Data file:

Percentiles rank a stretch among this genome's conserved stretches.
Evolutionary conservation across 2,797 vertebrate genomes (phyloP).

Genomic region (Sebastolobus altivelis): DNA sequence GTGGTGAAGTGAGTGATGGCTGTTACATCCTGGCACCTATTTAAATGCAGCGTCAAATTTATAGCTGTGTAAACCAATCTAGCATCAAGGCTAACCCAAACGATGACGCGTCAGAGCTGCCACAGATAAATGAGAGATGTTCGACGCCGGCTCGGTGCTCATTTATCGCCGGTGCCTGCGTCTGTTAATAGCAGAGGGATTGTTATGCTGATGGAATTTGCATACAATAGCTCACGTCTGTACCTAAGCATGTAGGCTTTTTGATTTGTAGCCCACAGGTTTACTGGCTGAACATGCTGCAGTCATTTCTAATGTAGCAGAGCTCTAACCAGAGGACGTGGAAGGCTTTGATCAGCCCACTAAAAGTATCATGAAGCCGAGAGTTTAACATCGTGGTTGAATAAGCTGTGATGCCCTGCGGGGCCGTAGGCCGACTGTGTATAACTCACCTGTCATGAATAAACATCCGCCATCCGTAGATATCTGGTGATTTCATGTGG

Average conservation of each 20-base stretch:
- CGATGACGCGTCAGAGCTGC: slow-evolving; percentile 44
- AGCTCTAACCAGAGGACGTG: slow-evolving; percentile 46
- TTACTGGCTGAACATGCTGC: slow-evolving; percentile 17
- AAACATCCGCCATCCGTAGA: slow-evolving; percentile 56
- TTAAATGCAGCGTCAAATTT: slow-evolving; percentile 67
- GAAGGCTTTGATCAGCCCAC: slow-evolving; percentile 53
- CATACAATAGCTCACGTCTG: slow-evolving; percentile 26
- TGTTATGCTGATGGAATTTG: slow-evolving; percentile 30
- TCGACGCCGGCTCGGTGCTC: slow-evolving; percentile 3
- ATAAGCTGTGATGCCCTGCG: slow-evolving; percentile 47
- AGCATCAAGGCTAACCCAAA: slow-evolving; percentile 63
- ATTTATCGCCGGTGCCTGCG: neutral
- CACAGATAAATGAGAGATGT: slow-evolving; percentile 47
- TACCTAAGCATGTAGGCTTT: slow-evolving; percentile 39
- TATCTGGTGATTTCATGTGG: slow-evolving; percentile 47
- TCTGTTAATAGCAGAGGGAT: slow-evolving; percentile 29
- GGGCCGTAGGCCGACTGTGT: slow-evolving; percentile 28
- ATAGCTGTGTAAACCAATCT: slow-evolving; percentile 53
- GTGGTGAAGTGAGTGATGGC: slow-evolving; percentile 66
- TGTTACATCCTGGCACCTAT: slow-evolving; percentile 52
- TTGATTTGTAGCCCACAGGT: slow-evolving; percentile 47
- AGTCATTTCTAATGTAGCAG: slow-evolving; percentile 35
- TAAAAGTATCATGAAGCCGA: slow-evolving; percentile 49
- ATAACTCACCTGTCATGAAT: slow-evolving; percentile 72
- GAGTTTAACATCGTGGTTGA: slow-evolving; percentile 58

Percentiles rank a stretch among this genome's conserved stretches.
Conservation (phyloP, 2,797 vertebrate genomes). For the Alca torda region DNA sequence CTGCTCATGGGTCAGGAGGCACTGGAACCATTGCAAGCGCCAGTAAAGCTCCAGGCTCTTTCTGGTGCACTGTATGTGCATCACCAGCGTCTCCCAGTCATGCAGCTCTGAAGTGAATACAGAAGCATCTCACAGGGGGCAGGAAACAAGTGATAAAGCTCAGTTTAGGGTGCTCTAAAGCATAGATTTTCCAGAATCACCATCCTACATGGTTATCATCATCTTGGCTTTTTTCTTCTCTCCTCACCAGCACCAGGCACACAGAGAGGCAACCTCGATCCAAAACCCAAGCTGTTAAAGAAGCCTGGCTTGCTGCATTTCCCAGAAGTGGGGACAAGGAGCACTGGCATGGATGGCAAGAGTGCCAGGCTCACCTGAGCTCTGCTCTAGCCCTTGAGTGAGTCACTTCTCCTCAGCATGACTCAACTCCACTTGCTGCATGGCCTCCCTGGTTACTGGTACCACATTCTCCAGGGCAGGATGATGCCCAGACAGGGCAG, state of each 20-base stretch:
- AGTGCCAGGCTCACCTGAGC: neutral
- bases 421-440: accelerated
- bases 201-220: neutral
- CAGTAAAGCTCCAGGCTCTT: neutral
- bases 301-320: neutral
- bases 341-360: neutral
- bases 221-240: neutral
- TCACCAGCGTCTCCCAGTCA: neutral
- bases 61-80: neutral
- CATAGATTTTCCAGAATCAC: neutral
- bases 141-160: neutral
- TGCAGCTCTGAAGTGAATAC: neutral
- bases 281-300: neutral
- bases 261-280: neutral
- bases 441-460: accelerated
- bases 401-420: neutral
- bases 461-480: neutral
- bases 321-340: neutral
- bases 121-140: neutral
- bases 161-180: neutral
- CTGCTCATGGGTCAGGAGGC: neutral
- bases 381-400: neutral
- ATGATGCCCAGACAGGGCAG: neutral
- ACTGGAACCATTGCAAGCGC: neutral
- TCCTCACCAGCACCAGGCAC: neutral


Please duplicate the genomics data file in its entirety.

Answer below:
Percentiles rank a stretch among this genome's conserved stretches.
Evolutionary conservation across 2,797 vertebrate genomes (phyloP).

Genomic region (Sebastolobus altivelis): DNA sequence GTGGTGAAGTGAGTGATGGCTGTTACATCCTGGCACCTATTTAAATGCAGCGTCAAATTTATAGCTGTGTAAACCAATCTAGCATCAAGGCTAACCCAAACGATGACGCGTCAGAGCTGCCACAGATAAATGAGAGATGTTCGACGCCGGCTCGGTGCTCATTTATCGCCGGTGCCTGCGTCTGTTAATAGCAGAGGGATTGTTATGCTGATGGAATTTGCATACAATAGCTCACGTCTGTACCTAAGCATGTAGGCTTTTTGATTTGTAGCCCACAGGTTTACTGGCTGAACATGCTGCAGTCATTTCTAATGTAGCAGAGCTCTAACCAGAGGACGTGGAAGGCTTTGATCAGCCCACTAAAAGTATCATGAAGCCGAGAGTTTAACATCGTGGTTGAATAAGCTGTGATGCCCTGCGGGGCCGTAGGCCGACTGTGTATAACTCACCTGTCATGAATAAACATCCGCCATCCGTAGATATCTGGTGATTTCATGTGG

Average conservation of each 20-base stretch:
- CGATGACGCGTCAGAGCTGC: slow-evolving; percentile 44
- AGCTCTAACCAGAGGACGTG: slow-evolving; percentile 46
- TTACTGGCTGAACATGCTGC: slow-evolving; percentile 17
- AAACATCCGCCATCCGTAGA: slow-evolving; percentile 56
- TTAAATGCAGCGTCAAATTT: slow-evolving; percentile 67
- GAAGGCTTTGATCAGCCCAC: slow-evolving; percentile 53
- CATACAATAGCTCACGTCTG: slow-evolving; percentile 26
- TGTTATGCTGATGGAATTTG: slow-evolving; percentile 30
- TCGACGCCGGCTCGGTGCTC: slow-evolving; percentile 3
- ATAAGCTGTGATGCCCTGCG: slow-evolving; percentile 47
- AGCATCAAGGCTAACCCAAA: slow-evolving; percentile 63
- ATTTATCGCCGGTGCCTGCG: neutral
- CACAGATAAATGAGAGATGT: slow-evolving; percentile 47
- TACCTAAGCATGTAGGCTTT: slow-evolving; percentile 39
- TATCTGGTGATTTCATGTGG: slow-evolving; percentile 47
- TCTGTTAATAGCAGAGGGAT: slow-evolving; percentile 29
- GGGCCGTAGGCCGACTGTGT: slow-evolving; percentile 28
- ATAGCTGTGTAAACCAATCT: slow-evolving; percentile 53
- GTGGTGAAGTGAGTGATGGC: slow-evolving; percentile 66
- TGTTACATCCTGGCACCTAT: slow-evolving; percentile 52
- TTGATTTGTAGCCCACAGGT: slow-evolving; percentile 47
- AGTCATTTCTAATGTAGCAG: slow-evolving; percentile 35
- TAAAAGTATCATGAAGCCGA: slow-evolving; percentile 49
- ATAACTCACCTGTCATGAAT: slow-evolving; percentile 72
- GAGTTTAACATCGTGGTTGA: slow-evolving; percentile 58

Percentiles rank a stretch among this genome's conserved stretches.
Conservation (phyloP, 2,797 vertebrate genomes). For the Alca torda region DNA sequence CTGCTCATGGGTCAGGAGGCACTGGAACCATTGCAAGCGCCAGTAAAGCTCCAGGCTCTTTCTGGTGCACTGTATGTGCATCACCAGCGTCTCCCAGTCATGCAGCTCTGAAGTGAATACAGAAGCATCTCACAGGGGGCAGGAAACAAGTGATAAAGCTCAGTTTAGGGTGCTCTAAAGCATAGATTTTCCAGAATCACCATCCTACATGGTTATCATCATCTTGGCTTTTTTCTTCTCTCCTCACCAGCACCAGGCACACAGAGAGGCAACCTCGATCCAAAACCCAAGCTGTTAAAGAAGCCTGGCTTGCTGCATTTCCCAGAAGTGGGGACAAGGAGCACTGGCATGGATGGCAAGAGTGCCAGGCTCACCTGAGCTCTGCTCTAGCCCTTGAGTGAGTCACTTCTCCTCAGCATGACTCAACTCCACTTGCTGCATGGCCTCCCTGGTTACTGGTACCACATTCTCCAGGGCAGGATGATGCCCAGACAGGGCAG, state of each 20-base stretch:
- AGTGCCAGGCTCACCTGAGC: neutral
- bases 421-440: accelerated
- bases 201-220: neutral
- CAGTAAAGCTCCAGGCTCTT: neutral
- bases 301-320: neutral
- bases 341-360: neutral
- bases 221-240: neutral
- TCACCAGCGTCTCCCAGTCA: neutral
- bases 61-80: neutral
- CATAGATTTTCCAGAATCAC: neutral
- bases 141-160: neutral
- TGCAGCTCTGAAGTGAATAC: neutral
- bases 281-300: neutral
- bases 261-280: neutral
- bases 441-460: accelerated
- bases 401-420: neutral
- bases 461-480: neutral
- bases 321-340: neutral
- bases 121-140: neutral
- bases 161-180: neutral
- CTGCTCATGGGTCAGGAGGC: neutral
- bases 381-400: neutral
- ATGATGCCCAGACAGGGCAG: neutral
- ACTGGAACCATTGCAAGCGC: neutral
- TCCTCACCAGCACCAGGCAC: neutral